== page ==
When discussing numbers and results, statistics is almost always involved because it provides the right framework to put these numbers in context.
Statistics can help us reduce the error bias in our results or help us normalize the error we introduced in our measurements, it can give us a confidence interval inside which our results are meaningful and it can also give an estimate of the theoretical trend of the performance of our application.
As before, detailing all these techniques and explaining how to apply them is way beyond the scope of this article, but there’s one key point that we can take away and use during our tests:
Repeated measures greatly reduce outlier effects and errors and thus provide a more accurate view of the real trends of the system. (source)
This is a concept we can grasp intuitively with a real-world example that involves a database, a system that most of us are familiar with.
Imagine you want to measure the reading speed of a database, and you do this by running a simple “SELECT * FROM example_table;”, and the following happens:
- You run this query once and the result is 40ms
- You run this query in loop 10 times, averaging each result with a simple mean, and the result is 35ms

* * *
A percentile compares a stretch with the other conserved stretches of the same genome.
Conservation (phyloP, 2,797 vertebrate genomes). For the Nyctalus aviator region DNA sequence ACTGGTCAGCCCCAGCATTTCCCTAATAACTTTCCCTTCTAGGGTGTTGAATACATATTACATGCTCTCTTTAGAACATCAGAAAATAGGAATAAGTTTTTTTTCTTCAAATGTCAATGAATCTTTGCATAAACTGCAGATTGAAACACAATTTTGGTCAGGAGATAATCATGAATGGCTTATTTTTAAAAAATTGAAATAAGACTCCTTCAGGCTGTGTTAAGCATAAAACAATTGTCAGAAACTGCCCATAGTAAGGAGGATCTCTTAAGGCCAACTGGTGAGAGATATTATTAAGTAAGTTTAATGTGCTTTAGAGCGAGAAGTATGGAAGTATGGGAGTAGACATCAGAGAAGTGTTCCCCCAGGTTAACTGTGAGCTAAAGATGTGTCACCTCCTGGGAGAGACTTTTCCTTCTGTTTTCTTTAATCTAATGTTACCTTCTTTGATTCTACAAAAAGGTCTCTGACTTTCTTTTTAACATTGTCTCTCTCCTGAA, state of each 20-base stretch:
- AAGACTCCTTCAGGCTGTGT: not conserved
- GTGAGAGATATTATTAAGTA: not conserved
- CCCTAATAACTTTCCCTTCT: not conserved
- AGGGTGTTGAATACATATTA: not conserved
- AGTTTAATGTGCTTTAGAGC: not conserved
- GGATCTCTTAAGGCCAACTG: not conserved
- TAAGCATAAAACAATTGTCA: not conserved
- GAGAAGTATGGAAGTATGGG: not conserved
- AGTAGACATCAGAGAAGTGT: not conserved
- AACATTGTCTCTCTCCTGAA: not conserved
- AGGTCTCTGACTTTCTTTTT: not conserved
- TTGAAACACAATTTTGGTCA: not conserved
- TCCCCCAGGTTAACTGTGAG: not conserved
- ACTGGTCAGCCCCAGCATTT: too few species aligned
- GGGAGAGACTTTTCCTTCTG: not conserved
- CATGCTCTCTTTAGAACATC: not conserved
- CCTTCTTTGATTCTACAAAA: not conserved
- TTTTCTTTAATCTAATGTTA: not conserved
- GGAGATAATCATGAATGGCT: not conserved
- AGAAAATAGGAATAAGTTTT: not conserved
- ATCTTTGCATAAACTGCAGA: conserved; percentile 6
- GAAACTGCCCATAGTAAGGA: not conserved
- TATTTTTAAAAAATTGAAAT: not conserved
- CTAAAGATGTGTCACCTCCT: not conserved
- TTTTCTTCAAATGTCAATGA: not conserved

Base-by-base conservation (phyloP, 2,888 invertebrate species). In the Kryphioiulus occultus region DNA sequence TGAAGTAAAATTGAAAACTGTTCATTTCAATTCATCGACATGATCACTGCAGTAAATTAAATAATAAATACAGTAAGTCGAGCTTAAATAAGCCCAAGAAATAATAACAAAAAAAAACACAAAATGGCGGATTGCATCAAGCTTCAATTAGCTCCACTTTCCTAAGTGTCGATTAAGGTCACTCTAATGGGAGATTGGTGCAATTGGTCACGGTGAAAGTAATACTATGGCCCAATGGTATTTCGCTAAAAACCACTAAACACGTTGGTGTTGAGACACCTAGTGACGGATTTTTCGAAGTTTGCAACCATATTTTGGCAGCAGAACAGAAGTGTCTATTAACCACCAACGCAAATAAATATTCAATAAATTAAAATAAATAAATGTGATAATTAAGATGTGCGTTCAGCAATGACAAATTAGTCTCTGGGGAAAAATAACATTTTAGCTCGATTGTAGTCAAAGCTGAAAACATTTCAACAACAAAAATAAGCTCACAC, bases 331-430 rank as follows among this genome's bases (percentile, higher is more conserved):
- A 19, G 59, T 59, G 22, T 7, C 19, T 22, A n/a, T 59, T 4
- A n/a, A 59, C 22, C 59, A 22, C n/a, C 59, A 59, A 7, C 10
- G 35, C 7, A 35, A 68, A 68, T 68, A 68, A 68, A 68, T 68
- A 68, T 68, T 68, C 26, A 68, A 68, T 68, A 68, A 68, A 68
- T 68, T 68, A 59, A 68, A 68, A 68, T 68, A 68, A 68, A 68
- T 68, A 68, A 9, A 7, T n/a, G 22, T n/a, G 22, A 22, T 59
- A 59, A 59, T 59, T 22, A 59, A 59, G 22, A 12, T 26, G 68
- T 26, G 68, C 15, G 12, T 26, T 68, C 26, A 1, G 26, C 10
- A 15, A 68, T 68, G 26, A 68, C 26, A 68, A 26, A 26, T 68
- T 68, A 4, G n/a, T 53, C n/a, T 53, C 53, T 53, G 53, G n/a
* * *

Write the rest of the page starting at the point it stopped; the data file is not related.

Which one is more likely to be true? I would say the second result because when we ran our query the first time, we might have gotten an unlucky timing and our database could have been receiving writes (which cause locking that introduces delays) or maybe the thread scheduler put our task in a low priority queue and that delay does not belong to the database, or even we could have gotten a sudden latency spike in the system and this is irrelevant to our measure and so on.
Running the query multiple times and averaging the results mitigates these effects, and the more times we run it (up to a limit), the “better” our results will be, because these effects that we mentioned before, assuming they happen randomly, will be spread across N iterations so their influence will be way smaller.
This is because if I add 5ms to 1 iteration, the effect is that the whole amount of 5ms will skew the result, while if I add 5ms to 1 result but that result is part of a N-series iteration, the effect is that the amount added will be (5/N)ms, which, given a sufficiently large N, it’s a small number that does not skew the result as much as in the first case.